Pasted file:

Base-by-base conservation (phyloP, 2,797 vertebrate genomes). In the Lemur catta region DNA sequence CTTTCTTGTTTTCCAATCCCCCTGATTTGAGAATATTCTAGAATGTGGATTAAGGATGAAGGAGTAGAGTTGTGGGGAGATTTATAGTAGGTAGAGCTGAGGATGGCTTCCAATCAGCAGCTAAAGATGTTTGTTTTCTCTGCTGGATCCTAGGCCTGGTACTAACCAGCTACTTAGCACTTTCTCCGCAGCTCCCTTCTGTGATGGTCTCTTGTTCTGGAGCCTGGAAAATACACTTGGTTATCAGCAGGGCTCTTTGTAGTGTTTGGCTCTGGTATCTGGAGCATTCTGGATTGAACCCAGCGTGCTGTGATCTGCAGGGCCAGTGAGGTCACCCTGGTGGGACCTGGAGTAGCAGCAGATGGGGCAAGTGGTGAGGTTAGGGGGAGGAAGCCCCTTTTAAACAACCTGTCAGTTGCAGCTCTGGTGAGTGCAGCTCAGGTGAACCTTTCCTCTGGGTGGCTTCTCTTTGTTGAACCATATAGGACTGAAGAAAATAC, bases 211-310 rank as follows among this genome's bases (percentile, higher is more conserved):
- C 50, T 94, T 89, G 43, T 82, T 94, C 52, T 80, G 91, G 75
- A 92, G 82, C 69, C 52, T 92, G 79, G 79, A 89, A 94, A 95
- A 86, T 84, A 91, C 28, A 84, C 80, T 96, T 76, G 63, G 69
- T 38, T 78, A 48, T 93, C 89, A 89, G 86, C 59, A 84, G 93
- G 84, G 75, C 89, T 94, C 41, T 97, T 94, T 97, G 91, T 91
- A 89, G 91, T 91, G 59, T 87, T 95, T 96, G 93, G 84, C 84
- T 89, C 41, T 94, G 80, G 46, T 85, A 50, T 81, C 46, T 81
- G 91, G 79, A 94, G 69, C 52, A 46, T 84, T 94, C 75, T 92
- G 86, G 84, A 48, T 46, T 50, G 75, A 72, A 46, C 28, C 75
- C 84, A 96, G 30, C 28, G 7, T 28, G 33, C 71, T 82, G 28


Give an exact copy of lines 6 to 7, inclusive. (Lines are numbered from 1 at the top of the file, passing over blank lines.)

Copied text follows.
- G 84, G 75, C 89, T 94, C 41, T 97, T 94, T 97, G 91, T 91
- A 89, G 91, T 91, G 59, T 87, T 95, T 96, G 93, G 84, C 84